Computational physics laboratory

A.Y. 2020/2021
6
Max ECTS
66
Overall hours
SSD
FIS/01 FIS/02 FIS/03 FIS/04 FIS/05 FIS/06 FIS/07 FIS/08
Language
Italian
Learning objectives
The course aims to provide basic notions of some computational tools (C++, shell and scripting languages, python, LaTex), and "Data Science" skills, in the sense of reasoned and model-driven data analysis, data visualization and effective communication of scientific results. The main features of this course are the use and conceptualization of advanced data analysis tools through their use, with a clear plan and clear objectives. The course provides the technical and scientific background essential to work on the "data challenge" projects.
Expected learning outcomes
At the end of the course, the student will have to master an essential technical background which includes C++, Shell scripting, AWK, Python, data visualization and statistical data analysis tools. S/he will also be able to use technical skills in "data challenges", projects that start from a dataset and aim to extract the main trends. This also implies the acquisition of critical skills in the interpretation and understanding of trends in the data. Finally it is expected that the students will be able to communicate their results and their work in reports (written in English) that include plots and illustrative figures.
Course syllabus and organization

Single session

Lesson period
Second semester
Zoom lectures interactive slack space
Course syllabus
Part I "Toolbox"
Ia Technical toolbox:
C++
Shell scripting / AWK
Python Rudiments
LaTeX

Ib Scientific toolbox
Data Visualization
Probability and Null Models

Part II "Data Challenges"
Three data challenges lasting one week each
Prerequisites for admission
Basic knowledge of programming and computer science
Teaching methods
Lectures
Practical and exercise sessions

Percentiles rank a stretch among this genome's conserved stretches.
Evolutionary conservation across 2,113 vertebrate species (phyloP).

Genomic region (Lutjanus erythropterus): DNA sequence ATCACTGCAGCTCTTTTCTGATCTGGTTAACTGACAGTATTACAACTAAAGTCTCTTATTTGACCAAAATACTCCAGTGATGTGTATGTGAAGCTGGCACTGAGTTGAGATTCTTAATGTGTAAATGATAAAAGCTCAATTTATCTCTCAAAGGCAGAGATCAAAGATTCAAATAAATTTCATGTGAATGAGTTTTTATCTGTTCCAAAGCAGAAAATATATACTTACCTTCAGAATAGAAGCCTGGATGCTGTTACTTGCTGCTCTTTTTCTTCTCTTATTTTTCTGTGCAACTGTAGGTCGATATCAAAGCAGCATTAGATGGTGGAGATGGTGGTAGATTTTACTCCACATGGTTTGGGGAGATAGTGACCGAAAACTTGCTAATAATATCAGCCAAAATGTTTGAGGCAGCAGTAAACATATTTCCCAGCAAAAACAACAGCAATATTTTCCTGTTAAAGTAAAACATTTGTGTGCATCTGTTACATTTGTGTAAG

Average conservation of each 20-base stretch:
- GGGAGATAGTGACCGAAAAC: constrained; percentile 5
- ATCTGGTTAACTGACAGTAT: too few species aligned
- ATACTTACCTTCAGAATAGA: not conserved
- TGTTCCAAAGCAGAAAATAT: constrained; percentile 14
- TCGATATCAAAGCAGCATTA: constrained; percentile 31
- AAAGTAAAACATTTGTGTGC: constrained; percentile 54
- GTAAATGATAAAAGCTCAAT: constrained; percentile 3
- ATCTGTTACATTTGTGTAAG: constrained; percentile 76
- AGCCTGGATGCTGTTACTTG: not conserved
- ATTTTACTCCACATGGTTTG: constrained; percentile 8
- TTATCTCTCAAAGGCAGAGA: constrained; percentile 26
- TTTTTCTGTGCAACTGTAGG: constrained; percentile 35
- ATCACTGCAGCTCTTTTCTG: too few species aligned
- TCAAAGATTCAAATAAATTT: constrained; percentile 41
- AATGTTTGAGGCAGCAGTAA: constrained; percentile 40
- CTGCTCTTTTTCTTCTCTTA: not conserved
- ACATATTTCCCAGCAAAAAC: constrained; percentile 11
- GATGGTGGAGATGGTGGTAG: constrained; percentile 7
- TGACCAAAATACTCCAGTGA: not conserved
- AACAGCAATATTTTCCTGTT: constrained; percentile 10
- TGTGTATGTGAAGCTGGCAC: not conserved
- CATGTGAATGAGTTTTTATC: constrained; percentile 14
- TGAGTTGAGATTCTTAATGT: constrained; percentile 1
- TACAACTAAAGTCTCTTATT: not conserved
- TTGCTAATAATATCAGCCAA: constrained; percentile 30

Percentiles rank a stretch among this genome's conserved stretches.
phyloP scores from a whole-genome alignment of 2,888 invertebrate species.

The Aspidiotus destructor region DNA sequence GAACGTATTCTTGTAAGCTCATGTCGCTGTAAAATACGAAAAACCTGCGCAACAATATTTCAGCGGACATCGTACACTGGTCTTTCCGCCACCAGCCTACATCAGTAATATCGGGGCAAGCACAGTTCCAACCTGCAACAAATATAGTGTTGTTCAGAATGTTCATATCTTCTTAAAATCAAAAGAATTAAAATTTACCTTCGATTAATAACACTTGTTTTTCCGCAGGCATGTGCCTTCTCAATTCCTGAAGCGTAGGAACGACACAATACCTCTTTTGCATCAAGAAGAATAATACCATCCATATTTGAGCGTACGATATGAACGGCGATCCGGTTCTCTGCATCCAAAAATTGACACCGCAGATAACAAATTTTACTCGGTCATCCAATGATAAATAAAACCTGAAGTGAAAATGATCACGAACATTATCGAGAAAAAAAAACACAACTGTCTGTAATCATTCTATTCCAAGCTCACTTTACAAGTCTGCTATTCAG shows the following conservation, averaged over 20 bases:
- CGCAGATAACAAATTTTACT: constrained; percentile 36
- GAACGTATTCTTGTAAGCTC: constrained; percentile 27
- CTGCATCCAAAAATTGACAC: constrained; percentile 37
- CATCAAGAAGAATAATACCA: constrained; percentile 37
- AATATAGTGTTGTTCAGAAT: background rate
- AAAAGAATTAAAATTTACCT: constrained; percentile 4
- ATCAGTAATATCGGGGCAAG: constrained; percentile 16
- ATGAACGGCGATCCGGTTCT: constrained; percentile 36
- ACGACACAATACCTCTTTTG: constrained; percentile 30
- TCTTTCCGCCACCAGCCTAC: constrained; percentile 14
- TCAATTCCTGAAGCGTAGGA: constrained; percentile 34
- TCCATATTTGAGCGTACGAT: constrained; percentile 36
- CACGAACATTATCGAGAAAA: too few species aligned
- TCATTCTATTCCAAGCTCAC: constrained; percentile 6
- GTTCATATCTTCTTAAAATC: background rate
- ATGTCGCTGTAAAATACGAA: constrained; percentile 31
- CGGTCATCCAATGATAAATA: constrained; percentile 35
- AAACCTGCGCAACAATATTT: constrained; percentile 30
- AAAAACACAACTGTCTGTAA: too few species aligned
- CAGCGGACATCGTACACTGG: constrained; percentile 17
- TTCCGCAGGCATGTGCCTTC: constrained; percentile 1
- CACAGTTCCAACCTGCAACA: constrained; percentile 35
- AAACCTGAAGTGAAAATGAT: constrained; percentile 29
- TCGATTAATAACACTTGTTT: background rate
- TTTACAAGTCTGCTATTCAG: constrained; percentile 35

Hands-on "data challenge" projects.
Teaching Resources
Useful books - as reference.

Jeroen Janssens. Data Science at the Command Line: Facing the Future with Time-Tested Tools

Steve Blair. Python Data Science

William S. Cleveland. The Elements of Graphing Data
Assessment methods and Criteria
The assessment is based on "data challenges", to be carried out in the laboratory that start from a dataset to achieve specific scientific and communication objectives.

At the end of each data challenge students must submit MAX 3-PAGE report written in LaTeX which describes the results achieved and includes the plots.

The evaluation criteria are the following:
Logical structure and communication
Data visualization
Technical aspects of the analysis
Scientific aspects and support of the scientific claims
FIS/01 - EXPERIMENTAL PHYSICS - University credits: 0
FIS/02 - THEORETICAL PHYSICS, MATHEMATICAL MODELS AND METHODS - University credits: 0
FIS/03 - PHYSICS OF MATTER - University credits: 0
FIS/04 - NUCLEAR AND SUBNUCLEAR PHYSICS - University credits: 0
FIS/05 - ASTRONOMY AND ASTROPHYSICS - University credits: 0
FIS/06 - PHYSICS OF THE EARTH AND OF THE CIRCUMTERRESTRIAL MEDIUM - University credits: 0
FIS/07 - APPLIED PHYSICS - University credits: 0
FIS/08 - PHYSICS TEACHING AND HISTORY OF PHYSICS - University credits: 0
Laboratories: 54 hours
Lessons: 12 hours